Home & Shop Companion #0080
letter from a small corner of far away
Dear Lynn, dear Everyone,
With frequent and sometimes heavy showers blown in by the wind, it has been an unsettled week here. After a few weeks of semi-neglect, some remedial action was required in the vegetable garden. But first, when the rain had softened the ground, I used Lucy to cultivate between the onion rows. I thought I might have got away without this cultivation after I hoed in the rows a few weeks ago, but this will definitely be the last time because the tops are starting to fall over, and soon I will pull them up and lay them on the ground to dry. We then cultivated through the fallow patches which had been too hard to work during the dry three weeks around hay time, so some weeds, the redshank in particular, have been gaining strength and starting to flower. This cultivation was less than ideal, trying to uproot mature plants, but that is what happens sometimes if the weather does not play ball.
Depending on what happens in the next week, I intend to sow a green manure. If I get on with it, in time for there to still be enough heat to germinate clover, I probably will sow Westerwolds ryegrass with red or white clover where the vegetables are now growing, because that green cover can then stay in place for eighteen months, until ploughed for vegetables again in 2023. The present fallow patches, however, will be under rye and vetch until next spring, and if I sow before the middle of September, there should be a good thick covering of the soil before winter, and plenty to plough in by springtime.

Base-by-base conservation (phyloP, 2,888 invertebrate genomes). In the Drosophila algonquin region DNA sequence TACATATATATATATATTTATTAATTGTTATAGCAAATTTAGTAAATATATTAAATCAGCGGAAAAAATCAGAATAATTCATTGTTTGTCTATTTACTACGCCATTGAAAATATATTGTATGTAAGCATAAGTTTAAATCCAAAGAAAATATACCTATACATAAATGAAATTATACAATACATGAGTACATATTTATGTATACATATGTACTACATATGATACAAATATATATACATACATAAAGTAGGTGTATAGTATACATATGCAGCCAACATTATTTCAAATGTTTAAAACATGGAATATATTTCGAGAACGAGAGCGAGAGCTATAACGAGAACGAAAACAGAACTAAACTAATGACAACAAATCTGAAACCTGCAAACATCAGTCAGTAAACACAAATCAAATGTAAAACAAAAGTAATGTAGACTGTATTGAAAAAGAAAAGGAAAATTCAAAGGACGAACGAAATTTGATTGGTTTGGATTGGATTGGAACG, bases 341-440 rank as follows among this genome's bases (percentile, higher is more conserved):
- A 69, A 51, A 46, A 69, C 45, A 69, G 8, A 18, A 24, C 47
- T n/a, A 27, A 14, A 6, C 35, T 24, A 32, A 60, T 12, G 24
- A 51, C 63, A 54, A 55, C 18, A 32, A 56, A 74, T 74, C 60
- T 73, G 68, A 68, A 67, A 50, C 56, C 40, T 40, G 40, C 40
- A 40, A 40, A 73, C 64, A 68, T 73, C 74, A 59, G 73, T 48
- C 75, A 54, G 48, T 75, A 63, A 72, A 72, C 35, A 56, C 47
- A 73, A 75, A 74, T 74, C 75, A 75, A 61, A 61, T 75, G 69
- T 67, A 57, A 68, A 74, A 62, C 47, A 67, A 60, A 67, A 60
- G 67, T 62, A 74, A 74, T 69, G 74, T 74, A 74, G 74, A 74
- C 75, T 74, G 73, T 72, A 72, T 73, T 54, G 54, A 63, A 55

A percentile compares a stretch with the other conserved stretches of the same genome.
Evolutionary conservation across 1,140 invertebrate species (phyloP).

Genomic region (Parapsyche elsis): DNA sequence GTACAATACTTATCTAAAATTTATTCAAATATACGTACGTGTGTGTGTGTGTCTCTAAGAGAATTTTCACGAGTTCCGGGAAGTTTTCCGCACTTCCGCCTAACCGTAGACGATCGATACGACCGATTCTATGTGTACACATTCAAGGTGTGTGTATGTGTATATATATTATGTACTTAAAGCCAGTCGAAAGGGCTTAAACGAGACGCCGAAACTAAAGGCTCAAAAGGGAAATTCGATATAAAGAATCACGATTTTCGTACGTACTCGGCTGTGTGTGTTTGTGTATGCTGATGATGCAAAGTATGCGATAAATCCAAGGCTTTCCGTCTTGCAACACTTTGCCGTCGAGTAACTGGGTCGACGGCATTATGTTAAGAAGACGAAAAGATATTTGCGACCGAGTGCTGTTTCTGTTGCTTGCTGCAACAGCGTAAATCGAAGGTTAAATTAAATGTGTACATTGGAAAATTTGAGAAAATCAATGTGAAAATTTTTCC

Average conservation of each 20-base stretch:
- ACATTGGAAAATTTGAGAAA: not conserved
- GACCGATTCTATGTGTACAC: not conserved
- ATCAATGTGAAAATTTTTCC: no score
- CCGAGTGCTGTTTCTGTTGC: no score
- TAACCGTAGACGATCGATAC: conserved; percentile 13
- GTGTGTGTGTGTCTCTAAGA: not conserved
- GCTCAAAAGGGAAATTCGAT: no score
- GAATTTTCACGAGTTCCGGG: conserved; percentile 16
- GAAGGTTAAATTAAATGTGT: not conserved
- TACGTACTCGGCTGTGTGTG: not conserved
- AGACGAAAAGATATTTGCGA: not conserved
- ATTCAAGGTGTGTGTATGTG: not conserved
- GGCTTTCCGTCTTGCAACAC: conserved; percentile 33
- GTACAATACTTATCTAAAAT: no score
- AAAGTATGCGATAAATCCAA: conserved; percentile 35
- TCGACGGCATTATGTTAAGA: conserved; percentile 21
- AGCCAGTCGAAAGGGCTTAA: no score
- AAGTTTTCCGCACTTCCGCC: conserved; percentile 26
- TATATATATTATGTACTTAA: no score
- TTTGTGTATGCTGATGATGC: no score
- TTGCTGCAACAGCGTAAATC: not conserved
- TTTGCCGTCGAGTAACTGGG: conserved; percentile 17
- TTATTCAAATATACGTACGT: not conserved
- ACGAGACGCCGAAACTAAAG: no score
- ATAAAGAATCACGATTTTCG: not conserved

In the garden, I have rigorously thinned one of the apple trees of fruit, as the branches would surely break, and have been pulling up handfuls, wheelbarrow-fuls, of weeds, most of which have not yet set seed.
The vegetables are now looking better as they can see where they are growing, and for weeks we have not bought any vegetables, with the French beans just starting and the courgettes exploding in size before we pick them (being more COURG than ette, or, to put it in American-Italian English, they are more of the ‘mighty ZUCCH’ than the teensy-weensy ‘inni’).
The delight of the greenhouse, the Gardeners Delight tomatoes, are now producing trusses of bite size explosions of taste in the mouth, whilst the broad beans and early potatoes are now finished. I have also stopped digging potatoes to sell at the gate, after a month of bringing back a bucket full or two from the field each day. Of the original five rows, two are left, which will be left for the skins to set for us to eat over winter, though the tops are now starting to yellow, so I must decide whether it is blight and whether to chop the tops off. Today is the day to decide because this afternoon I need to go away for a few days, and if it is blight, minimising the reproduction of those fungal spores would be better done today. When I get back, I must start off some crops in the greenhouse for late autumn and winter eating, but I’ll tell you about that next time.
William Castle is a violin maker, farmer & SFJ contributor who lives in Shropshire, England.